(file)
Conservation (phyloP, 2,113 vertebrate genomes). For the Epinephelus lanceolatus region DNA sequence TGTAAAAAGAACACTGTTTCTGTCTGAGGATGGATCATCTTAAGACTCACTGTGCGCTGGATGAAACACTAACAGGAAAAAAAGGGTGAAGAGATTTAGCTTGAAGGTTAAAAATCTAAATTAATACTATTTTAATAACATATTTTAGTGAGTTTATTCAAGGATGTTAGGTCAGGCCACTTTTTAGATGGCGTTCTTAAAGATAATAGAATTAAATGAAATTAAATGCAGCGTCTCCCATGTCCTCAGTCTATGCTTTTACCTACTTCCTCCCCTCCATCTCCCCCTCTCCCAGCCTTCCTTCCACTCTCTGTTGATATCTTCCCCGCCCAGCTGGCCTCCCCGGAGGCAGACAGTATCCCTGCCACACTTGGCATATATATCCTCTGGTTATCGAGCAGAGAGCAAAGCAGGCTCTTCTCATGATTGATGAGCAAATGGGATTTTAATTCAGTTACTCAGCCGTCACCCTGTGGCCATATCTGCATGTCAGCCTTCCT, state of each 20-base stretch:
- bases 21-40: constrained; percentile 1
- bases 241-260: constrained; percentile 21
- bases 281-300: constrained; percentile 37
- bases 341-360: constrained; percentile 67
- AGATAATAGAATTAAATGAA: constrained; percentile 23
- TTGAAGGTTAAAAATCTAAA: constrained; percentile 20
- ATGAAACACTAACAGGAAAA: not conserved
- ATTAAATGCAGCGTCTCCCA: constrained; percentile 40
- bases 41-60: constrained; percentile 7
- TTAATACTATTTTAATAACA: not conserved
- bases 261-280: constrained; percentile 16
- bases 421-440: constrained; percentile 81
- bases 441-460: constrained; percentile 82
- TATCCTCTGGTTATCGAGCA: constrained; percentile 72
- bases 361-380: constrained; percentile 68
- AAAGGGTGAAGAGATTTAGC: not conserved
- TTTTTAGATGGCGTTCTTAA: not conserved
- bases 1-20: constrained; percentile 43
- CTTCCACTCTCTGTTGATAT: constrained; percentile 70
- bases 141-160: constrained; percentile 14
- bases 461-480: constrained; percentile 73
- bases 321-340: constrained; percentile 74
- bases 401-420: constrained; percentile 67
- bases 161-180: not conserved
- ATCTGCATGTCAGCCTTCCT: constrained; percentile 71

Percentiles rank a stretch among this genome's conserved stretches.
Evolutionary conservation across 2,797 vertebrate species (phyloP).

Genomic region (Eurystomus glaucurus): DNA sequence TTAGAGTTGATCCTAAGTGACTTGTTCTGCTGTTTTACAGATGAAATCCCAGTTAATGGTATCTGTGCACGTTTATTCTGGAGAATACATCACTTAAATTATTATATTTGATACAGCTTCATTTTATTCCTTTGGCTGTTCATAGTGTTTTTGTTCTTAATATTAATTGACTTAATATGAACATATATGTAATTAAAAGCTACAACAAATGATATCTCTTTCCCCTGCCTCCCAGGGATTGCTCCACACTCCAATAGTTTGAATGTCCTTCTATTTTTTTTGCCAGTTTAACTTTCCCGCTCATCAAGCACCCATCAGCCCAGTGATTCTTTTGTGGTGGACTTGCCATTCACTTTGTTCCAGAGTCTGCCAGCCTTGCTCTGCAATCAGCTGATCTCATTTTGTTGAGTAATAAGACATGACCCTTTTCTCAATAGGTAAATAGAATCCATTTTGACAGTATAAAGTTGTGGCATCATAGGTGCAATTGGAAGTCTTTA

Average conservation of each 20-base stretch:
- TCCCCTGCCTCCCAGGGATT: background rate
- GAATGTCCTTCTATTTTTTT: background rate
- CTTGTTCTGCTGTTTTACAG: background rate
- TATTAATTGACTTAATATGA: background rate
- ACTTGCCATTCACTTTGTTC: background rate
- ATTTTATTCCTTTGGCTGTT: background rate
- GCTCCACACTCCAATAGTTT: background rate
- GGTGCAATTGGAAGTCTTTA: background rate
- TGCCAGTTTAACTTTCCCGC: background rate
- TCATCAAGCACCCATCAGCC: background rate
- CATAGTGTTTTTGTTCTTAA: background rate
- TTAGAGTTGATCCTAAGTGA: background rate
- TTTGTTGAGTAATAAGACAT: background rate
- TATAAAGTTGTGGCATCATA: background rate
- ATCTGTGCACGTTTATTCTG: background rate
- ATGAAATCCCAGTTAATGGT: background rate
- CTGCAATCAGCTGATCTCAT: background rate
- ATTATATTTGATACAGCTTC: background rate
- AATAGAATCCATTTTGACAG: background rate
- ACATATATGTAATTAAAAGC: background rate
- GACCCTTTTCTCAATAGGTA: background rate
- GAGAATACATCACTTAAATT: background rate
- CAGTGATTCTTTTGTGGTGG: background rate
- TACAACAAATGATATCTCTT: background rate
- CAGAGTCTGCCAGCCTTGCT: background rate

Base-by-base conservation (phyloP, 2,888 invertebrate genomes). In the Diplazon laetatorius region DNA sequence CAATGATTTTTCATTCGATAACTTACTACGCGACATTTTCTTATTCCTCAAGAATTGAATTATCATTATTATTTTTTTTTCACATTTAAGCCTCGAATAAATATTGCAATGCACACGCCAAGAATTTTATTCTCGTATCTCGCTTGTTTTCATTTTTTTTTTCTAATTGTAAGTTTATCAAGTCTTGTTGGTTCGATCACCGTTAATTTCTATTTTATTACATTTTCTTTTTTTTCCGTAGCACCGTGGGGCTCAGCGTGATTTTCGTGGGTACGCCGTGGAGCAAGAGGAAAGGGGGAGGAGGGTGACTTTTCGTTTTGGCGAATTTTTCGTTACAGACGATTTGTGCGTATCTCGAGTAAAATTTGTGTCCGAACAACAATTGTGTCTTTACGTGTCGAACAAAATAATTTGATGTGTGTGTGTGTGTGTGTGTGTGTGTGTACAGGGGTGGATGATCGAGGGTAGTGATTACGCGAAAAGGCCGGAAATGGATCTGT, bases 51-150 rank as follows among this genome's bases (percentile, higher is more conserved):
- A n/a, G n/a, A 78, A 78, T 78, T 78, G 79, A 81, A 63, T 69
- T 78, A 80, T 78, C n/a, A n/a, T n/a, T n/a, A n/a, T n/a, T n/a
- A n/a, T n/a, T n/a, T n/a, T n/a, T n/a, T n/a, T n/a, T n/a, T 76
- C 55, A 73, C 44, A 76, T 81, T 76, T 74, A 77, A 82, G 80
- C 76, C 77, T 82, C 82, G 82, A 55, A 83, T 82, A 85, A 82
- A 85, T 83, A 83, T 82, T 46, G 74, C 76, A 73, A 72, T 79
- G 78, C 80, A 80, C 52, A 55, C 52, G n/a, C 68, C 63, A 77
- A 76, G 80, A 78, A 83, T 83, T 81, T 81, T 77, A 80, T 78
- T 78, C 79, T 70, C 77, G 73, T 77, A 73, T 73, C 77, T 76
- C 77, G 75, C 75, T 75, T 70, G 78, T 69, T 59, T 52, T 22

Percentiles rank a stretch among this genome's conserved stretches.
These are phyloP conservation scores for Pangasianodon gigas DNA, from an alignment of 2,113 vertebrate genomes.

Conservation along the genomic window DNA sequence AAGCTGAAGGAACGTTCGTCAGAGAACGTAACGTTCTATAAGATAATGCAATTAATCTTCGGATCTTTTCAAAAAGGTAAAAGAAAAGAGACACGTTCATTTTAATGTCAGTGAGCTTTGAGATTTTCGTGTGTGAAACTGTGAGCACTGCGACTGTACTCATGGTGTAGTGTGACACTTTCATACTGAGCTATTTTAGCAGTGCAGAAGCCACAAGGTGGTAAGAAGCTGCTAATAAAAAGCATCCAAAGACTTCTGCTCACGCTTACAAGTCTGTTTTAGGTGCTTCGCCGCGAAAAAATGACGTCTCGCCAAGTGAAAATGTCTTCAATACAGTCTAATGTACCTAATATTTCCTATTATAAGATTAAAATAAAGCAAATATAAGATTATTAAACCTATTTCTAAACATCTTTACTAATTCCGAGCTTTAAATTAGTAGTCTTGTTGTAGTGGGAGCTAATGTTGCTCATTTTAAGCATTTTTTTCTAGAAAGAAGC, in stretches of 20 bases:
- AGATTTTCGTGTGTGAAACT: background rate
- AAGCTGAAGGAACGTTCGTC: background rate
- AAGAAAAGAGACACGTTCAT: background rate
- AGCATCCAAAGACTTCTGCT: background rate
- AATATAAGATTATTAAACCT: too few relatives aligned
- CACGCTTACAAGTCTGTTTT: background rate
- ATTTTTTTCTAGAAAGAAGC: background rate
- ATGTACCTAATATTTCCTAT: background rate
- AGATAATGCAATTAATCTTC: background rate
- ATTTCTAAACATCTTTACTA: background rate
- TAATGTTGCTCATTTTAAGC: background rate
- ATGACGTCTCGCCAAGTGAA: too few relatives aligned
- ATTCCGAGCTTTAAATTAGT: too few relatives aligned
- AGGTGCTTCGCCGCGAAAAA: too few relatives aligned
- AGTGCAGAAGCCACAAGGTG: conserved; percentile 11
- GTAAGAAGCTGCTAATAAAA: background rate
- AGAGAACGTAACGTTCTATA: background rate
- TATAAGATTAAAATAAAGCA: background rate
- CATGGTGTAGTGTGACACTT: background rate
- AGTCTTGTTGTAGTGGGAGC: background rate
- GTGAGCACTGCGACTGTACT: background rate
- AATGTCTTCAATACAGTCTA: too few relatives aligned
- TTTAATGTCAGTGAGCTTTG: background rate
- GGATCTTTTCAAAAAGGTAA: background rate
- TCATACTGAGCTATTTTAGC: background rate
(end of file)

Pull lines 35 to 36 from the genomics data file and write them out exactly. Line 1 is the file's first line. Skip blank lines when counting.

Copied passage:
- ACTTGCCATTCACTTTGTTC: background rate
- ATTTTATTCCTTTGGCTGTT: background rate